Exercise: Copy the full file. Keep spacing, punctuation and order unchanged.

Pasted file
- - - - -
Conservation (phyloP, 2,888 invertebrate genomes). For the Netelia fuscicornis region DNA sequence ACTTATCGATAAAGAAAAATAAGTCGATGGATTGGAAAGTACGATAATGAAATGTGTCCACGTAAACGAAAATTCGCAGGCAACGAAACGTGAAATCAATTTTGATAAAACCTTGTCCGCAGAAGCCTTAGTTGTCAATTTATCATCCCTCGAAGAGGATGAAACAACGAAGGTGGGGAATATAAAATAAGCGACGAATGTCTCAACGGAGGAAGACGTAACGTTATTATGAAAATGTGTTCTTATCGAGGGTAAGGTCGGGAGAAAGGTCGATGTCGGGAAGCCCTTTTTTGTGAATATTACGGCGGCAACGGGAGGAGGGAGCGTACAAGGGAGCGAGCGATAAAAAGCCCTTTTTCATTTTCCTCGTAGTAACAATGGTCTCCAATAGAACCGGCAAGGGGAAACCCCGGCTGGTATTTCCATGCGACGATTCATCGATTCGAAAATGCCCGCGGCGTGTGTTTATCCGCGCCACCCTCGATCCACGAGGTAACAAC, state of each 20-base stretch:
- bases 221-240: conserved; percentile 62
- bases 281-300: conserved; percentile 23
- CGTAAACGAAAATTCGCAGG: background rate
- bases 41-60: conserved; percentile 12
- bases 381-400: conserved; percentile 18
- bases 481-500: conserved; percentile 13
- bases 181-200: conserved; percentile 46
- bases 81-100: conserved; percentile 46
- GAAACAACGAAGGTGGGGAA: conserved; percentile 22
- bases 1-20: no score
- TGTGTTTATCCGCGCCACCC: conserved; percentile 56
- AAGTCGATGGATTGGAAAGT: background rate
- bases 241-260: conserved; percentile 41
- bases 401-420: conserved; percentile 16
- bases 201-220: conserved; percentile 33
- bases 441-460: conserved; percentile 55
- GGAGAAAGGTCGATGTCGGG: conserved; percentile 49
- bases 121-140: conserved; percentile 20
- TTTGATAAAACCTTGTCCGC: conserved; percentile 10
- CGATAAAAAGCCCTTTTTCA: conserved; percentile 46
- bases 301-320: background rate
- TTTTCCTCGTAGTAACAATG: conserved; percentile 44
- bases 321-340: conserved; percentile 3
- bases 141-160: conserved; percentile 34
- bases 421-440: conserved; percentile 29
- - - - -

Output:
Conservation (phyloP, 2,888 invertebrate genomes). For the Netelia fuscicornis region DNA sequence ACTTATCGATAAAGAAAAATAAGTCGATGGATTGGAAAGTACGATAATGAAATGTGTCCACGTAAACGAAAATTCGCAGGCAACGAAACGTGAAATCAATTTTGATAAAACCTTGTCCGCAGAAGCCTTAGTTGTCAATTTATCATCCCTCGAAGAGGATGAAACAACGAAGGTGGGGAATATAAAATAAGCGACGAATGTCTCAACGGAGGAAGACGTAACGTTATTATGAAAATGTGTTCTTATCGAGGGTAAGGTCGGGAGAAAGGTCGATGTCGGGAAGCCCTTTTTTGTGAATATTACGGCGGCAACGGGAGGAGGGAGCGTACAAGGGAGCGAGCGATAAAAAGCCCTTTTTCATTTTCCTCGTAGTAACAATGGTCTCCAATAGAACCGGCAAGGGGAAACCCCGGCTGGTATTTCCATGCGACGATTCATCGATTCGAAAATGCCCGCGGCGTGTGTTTATCCGCGCCACCCTCGATCCACGAGGTAACAAC, state of each 20-base stretch:
- bases 221-240: conserved; percentile 62
- bases 281-300: conserved; percentile 23
- CGTAAACGAAAATTCGCAGG: background rate
- bases 41-60: conserved; percentile 12
- bases 381-400: conserved; percentile 18
- bases 481-500: conserved; percentile 13
- bases 181-200: conserved; percentile 46
- bases 81-100: conserved; percentile 46
- GAAACAACGAAGGTGGGGAA: conserved; percentile 22
- bases 1-20: no score
- TGTGTTTATCCGCGCCACCC: conserved; percentile 56
- AAGTCGATGGATTGGAAAGT: background rate
- bases 241-260: conserved; percentile 41
- bases 401-420: conserved; percentile 16
- bases 201-220: conserved; percentile 33
- bases 441-460: conserved; percentile 55
- GGAGAAAGGTCGATGTCGGG: conserved; percentile 49
- bases 121-140: conserved; percentile 20
- TTTGATAAAACCTTGTCCGC: conserved; percentile 10
- CGATAAAAAGCCCTTTTTCA: conserved; percentile 46
- bases 301-320: background rate
- TTTTCCTCGTAGTAACAATG: conserved; percentile 44
- bases 321-340: conserved; percentile 3
- bases 141-160: conserved; percentile 34
- bases 421-440: conserved; percentile 29